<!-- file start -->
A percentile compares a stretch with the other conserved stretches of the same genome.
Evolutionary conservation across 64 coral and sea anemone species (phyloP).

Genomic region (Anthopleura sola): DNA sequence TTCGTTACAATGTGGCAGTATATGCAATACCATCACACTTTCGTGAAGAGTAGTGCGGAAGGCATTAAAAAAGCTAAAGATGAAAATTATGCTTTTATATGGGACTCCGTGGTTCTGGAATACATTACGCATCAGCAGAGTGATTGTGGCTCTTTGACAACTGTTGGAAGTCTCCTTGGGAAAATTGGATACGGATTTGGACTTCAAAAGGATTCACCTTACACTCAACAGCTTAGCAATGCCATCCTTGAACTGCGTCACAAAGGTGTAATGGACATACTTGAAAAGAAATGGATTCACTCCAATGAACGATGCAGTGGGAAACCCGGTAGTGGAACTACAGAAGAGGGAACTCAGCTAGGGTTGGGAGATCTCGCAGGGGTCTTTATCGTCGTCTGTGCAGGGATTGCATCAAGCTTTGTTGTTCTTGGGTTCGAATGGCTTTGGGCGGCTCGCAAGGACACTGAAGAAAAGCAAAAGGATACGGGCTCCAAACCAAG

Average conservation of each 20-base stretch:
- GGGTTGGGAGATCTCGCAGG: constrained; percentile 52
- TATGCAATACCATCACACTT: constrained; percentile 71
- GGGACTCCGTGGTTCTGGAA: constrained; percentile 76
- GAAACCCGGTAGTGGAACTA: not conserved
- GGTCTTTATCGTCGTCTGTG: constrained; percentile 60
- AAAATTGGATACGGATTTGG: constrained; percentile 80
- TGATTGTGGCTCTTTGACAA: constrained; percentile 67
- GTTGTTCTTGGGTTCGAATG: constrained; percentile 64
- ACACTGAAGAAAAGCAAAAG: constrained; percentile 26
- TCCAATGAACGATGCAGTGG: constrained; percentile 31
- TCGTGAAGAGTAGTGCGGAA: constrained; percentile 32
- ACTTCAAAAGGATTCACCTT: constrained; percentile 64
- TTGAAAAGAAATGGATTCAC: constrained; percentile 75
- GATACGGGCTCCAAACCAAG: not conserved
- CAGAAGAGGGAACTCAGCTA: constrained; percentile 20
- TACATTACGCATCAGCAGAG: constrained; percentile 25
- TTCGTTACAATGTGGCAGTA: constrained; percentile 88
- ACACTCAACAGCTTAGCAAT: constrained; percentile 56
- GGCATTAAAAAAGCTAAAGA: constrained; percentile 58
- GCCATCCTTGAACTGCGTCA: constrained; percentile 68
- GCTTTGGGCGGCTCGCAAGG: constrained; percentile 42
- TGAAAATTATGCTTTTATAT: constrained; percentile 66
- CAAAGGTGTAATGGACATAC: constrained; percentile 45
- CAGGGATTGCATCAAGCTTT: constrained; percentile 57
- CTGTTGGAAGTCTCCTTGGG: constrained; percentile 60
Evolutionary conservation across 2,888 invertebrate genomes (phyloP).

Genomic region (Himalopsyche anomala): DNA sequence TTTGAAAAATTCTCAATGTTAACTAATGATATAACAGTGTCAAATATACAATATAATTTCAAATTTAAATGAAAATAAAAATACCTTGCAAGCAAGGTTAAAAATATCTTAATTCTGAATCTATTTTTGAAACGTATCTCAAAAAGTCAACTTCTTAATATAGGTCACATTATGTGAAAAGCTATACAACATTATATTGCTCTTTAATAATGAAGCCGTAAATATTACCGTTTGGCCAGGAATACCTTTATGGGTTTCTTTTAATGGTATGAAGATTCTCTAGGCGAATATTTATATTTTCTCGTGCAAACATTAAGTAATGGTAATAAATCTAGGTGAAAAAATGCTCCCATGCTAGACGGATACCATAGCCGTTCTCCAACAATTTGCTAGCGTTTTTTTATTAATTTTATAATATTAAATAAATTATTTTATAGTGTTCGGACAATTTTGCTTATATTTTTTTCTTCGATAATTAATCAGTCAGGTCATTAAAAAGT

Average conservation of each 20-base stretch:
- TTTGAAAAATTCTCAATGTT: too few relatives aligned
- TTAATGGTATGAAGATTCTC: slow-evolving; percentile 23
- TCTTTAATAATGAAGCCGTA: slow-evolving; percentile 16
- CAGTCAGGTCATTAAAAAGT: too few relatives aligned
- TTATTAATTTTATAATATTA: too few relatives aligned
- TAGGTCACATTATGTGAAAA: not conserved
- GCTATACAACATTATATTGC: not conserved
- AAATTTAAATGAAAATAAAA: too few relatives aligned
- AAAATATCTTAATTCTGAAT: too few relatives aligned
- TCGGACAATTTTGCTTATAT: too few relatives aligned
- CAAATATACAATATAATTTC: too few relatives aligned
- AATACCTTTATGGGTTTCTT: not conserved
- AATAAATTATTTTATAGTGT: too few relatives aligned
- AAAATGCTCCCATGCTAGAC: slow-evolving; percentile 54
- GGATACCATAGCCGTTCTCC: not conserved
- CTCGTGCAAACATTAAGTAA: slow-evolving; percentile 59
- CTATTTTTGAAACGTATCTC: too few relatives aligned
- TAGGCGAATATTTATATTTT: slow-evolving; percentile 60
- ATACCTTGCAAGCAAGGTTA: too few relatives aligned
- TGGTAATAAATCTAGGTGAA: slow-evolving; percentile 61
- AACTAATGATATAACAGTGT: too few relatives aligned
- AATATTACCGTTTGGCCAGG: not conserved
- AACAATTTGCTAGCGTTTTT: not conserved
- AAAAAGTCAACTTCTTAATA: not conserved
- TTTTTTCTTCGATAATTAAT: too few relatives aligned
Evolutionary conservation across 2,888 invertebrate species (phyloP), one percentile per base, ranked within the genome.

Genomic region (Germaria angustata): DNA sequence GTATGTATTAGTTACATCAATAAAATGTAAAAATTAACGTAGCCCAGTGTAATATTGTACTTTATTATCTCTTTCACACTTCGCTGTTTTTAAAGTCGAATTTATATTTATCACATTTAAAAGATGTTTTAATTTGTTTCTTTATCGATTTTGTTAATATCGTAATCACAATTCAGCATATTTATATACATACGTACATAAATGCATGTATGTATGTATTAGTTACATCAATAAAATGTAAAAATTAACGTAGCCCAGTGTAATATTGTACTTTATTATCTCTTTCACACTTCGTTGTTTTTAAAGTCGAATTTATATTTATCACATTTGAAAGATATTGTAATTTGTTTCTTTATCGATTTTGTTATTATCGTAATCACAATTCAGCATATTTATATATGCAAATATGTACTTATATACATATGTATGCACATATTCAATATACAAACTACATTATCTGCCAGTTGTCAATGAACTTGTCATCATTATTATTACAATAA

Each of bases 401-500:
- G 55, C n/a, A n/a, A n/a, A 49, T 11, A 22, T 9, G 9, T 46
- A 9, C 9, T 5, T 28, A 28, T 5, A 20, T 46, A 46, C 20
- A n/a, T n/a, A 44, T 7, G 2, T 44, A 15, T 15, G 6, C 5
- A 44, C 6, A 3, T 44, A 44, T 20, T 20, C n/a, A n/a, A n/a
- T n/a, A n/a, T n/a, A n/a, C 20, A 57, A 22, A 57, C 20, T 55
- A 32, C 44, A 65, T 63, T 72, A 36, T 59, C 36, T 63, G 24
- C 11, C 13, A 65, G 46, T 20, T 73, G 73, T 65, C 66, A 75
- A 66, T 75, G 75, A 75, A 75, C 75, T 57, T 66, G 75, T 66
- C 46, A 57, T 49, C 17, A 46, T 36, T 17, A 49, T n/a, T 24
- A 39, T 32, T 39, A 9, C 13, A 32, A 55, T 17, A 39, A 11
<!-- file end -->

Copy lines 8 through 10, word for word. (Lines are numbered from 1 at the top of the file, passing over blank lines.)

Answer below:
- GAAACCCGGTAGTGGAACTA: not conserved
- GGTCTTTATCGTCGTCTGTG: constrained; percentile 60
- AAAATTGGATACGGATTTGG: constrained; percentile 80